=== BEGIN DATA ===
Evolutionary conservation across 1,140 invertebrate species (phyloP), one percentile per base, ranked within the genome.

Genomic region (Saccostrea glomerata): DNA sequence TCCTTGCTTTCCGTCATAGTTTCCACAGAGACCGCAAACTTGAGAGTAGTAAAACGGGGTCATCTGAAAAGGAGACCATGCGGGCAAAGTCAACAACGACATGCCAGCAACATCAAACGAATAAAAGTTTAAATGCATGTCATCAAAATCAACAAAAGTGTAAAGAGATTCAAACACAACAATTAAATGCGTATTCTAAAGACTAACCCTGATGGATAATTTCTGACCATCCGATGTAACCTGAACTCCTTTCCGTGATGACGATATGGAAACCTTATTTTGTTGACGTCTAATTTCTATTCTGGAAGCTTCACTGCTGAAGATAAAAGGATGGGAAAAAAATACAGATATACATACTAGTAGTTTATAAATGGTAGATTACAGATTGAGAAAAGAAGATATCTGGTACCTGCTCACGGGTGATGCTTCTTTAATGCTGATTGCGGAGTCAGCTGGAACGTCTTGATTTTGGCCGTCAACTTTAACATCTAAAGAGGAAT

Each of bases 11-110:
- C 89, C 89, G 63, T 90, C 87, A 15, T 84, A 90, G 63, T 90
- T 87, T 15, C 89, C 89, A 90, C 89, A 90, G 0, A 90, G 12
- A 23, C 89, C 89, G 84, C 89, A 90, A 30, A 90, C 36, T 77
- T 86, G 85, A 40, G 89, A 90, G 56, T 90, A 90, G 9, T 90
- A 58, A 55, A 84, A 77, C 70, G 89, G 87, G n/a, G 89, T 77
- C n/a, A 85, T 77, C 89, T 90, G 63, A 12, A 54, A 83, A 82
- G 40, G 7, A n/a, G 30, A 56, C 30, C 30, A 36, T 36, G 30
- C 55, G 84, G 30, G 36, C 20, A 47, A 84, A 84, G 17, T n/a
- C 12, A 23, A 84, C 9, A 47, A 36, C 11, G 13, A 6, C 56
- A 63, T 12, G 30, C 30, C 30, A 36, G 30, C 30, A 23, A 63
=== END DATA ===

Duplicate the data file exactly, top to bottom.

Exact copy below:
Evolutionary conservation across 1,140 invertebrate species (phyloP), one percentile per base, ranked within the genome.

Genomic region (Saccostrea glomerata): DNA sequence TCCTTGCTTTCCGTCATAGTTTCCACAGAGACCGCAAACTTGAGAGTAGTAAAACGGGGTCATCTGAAAAGGAGACCATGCGGGCAAAGTCAACAACGACATGCCAGCAACATCAAACGAATAAAAGTTTAAATGCATGTCATCAAAATCAACAAAAGTGTAAAGAGATTCAAACACAACAATTAAATGCGTATTCTAAAGACTAACCCTGATGGATAATTTCTGACCATCCGATGTAACCTGAACTCCTTTCCGTGATGACGATATGGAAACCTTATTTTGTTGACGTCTAATTTCTATTCTGGAAGCTTCACTGCTGAAGATAAAAGGATGGGAAAAAAATACAGATATACATACTAGTAGTTTATAAATGGTAGATTACAGATTGAGAAAAGAAGATATCTGGTACCTGCTCACGGGTGATGCTTCTTTAATGCTGATTGCGGAGTCAGCTGGAACGTCTTGATTTTGGCCGTCAACTTTAACATCTAAAGAGGAAT

Each of bases 11-110:
- C 89, C 89, G 63, T 90, C 87, A 15, T 84, A 90, G 63, T 90
- T 87, T 15, C 89, C 89, A 90, C 89, A 90, G 0, A 90, G 12
- A 23, C 89, C 89, G 84, C 89, A 90, A 30, A 90, C 36, T 77
- T 86, G 85, A 40, G 89, A 90, G 56, T 90, A 90, G 9, T 90
- A 58, A 55, A 84, A 77, C 70, G 89, G 87, G n/a, G 89, T 77
- C n/a, A 85, T 77, C 89, T 90, G 63, A 12, A 54, A 83, A 82
- G 40, G 7, A n/a, G 30, A 56, C 30, C 30, A 36, T 36, G 30
- C 55, G 84, G 30, G 36, C 20, A 47, A 84, A 84, G 17, T n/a
- C 12, A 23, A 84, C 9, A 47, A 36, C 11, G 13, A 6, C 56
- A 63, T 12, G 30, C 30, C 30, A 36, G 30, C 30, A 23, A 63